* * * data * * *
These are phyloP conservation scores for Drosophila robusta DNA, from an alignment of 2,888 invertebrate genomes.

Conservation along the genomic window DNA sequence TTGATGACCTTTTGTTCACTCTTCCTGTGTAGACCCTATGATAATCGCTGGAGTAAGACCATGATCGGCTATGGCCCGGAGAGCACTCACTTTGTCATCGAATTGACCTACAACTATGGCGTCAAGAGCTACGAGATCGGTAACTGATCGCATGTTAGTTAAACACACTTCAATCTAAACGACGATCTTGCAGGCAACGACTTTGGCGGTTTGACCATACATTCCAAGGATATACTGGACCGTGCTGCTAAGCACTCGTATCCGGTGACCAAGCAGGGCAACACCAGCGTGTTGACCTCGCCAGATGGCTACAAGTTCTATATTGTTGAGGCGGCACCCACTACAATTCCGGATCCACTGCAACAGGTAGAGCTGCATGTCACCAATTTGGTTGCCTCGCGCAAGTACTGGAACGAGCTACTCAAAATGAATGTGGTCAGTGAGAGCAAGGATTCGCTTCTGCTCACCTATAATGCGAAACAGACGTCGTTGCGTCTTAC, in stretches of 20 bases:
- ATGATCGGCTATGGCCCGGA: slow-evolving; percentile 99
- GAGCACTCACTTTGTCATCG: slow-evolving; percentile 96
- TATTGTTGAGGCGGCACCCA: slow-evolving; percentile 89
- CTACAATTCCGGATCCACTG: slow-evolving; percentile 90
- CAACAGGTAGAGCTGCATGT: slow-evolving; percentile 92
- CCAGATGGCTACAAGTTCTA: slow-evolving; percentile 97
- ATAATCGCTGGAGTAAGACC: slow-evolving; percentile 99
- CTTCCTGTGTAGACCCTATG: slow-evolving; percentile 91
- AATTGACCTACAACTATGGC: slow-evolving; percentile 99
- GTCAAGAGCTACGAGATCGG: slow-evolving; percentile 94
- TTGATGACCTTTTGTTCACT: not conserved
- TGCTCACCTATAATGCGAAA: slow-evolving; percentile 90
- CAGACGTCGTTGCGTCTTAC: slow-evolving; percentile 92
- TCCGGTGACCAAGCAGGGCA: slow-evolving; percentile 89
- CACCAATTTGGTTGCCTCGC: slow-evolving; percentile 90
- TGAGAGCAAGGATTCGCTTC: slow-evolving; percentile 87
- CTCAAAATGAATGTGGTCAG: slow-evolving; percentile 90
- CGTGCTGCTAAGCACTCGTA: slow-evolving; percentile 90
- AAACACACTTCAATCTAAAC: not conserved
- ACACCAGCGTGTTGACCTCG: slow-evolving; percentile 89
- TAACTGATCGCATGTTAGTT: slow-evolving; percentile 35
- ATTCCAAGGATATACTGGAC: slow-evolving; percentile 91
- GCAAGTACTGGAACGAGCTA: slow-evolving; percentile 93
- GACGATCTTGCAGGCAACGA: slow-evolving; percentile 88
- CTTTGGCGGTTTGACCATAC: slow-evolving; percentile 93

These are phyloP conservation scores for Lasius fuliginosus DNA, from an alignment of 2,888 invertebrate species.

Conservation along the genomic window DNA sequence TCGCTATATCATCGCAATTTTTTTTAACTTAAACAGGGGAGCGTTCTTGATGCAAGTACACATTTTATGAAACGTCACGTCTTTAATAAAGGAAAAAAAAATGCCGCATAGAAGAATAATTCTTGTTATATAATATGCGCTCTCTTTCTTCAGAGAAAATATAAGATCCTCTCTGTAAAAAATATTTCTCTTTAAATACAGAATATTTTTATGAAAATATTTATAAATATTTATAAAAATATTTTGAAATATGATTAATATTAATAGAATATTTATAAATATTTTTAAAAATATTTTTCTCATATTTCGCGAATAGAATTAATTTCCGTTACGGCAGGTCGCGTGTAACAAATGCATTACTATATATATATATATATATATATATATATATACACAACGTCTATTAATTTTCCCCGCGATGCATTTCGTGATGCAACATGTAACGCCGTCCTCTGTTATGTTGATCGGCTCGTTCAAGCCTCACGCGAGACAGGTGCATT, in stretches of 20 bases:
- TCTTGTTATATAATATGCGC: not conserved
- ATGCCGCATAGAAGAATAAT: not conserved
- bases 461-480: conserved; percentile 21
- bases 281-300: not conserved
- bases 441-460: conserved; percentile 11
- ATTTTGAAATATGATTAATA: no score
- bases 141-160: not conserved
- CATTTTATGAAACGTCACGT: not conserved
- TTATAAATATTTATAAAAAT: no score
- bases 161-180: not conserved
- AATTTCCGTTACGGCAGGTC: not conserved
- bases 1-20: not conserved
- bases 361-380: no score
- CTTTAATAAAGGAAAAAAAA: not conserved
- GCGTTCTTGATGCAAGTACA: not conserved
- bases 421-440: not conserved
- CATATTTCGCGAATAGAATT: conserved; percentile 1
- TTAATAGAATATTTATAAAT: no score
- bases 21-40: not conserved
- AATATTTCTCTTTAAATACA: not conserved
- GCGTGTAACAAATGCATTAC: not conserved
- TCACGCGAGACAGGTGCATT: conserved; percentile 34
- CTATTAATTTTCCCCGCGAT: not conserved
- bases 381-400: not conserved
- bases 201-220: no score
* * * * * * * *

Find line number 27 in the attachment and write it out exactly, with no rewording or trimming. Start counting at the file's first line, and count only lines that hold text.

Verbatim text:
- CTTTGGCGGTTTGACCATAC: slow-evolving; percentile 93